Did I mention that during this entire drive, my Blackberry Bold, which although it’s only a little more than a year old has decided that half of its convenience buttons no longer need to work every time they’re pressed, kept hanging, arbitrarily turning off it’s display for no discernable reason, etc.? Well, yeah, that was going on too and contributing to the rising aggravation level in the vehicle.
Did I also forget to mention that the one and only way in which the Blackberry is inferior to my old Windows Mobile phone is that on the Windows Mobile phone, my GPS location updated smooth and continuously in Google Maps, whereas on the Blackberry, it seems to only update when it feels like it, which is sometimes after the turn you were watching for on the map because you don’t know the area well enough to be sure of where it is on the street? The significance of this will become obvious in a moment.
Aside from the morons, the drive went OK until I’d just about reached my destination:
My phone picked just this moment to freak out and stop updating my GPS location, so I missed the turn. By this point, of course, I was screaming at the GPS, screaming at the traffic, screaming at my radio…
Oh, wait, I forgot to mention the radio. I was listening to podcasts on my Blackberry through an “iTrip”, which is one of those little FM transmitters that plugs into your car power jack (If I call it a “lighter jack” I’m an old fogey, right?) and your mobile device of choice and broadcasts to your car radio. You need to use one of these devices if your the idiots who manufactured your car declined to include an auxiliary input jack, though why any car manufacturer would do that in this day and age is completely incomprehensible. And, alas, the FM airwaves in and around Boston are so saturated that it’s impossible to find a frequency to set the thing to that doesn’t experience interference, which means that at critical points in the podcast, you get static, clicks, or just silence for seconds at a time. So yeah, I was screaming at the radio too.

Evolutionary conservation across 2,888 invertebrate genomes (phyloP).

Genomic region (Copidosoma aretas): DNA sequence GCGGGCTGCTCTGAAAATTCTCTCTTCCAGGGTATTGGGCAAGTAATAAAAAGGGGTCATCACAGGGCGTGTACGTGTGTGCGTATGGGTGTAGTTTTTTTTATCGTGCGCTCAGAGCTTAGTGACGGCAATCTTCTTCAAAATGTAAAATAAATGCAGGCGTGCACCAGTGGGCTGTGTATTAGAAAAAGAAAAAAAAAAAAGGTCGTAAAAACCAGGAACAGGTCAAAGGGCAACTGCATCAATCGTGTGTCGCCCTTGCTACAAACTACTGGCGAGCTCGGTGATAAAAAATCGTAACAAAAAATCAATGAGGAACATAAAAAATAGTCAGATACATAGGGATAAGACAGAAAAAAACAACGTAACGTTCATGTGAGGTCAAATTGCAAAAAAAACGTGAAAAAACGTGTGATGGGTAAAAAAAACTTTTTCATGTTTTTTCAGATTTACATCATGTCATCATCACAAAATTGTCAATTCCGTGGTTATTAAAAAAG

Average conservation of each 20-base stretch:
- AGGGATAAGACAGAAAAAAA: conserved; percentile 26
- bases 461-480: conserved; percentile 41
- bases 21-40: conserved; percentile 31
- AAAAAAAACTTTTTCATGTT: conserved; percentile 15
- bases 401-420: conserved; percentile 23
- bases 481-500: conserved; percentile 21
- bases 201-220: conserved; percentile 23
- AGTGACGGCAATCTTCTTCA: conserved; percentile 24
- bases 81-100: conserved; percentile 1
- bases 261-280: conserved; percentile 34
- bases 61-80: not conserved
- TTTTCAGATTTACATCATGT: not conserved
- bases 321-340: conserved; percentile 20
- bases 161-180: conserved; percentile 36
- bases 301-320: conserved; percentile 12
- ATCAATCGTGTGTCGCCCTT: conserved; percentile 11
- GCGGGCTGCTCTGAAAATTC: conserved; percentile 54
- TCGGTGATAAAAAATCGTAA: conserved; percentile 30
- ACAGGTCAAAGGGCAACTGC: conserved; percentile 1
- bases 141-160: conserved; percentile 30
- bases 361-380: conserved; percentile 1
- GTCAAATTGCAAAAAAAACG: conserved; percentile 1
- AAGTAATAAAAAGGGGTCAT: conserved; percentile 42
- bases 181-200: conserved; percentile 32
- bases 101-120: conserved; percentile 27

Now, you might think that missing my turn would have been no big deal, right? Just make a U-turn at the next opportunity and go back, right? Except by the time I realized I had missed the turn, I was already over the General Edwards Bridge, and that’s when things got real interesting, in a rather morbid way.
Suddenly, there were a lot of cars on the road not moving, and a plume of black smoke came into view. It turns out that these people…
had just carried an unconscious driver to the side of the road after extracting her from this:
I wasn’t going to be turning around and going back in the other direction for quite a while.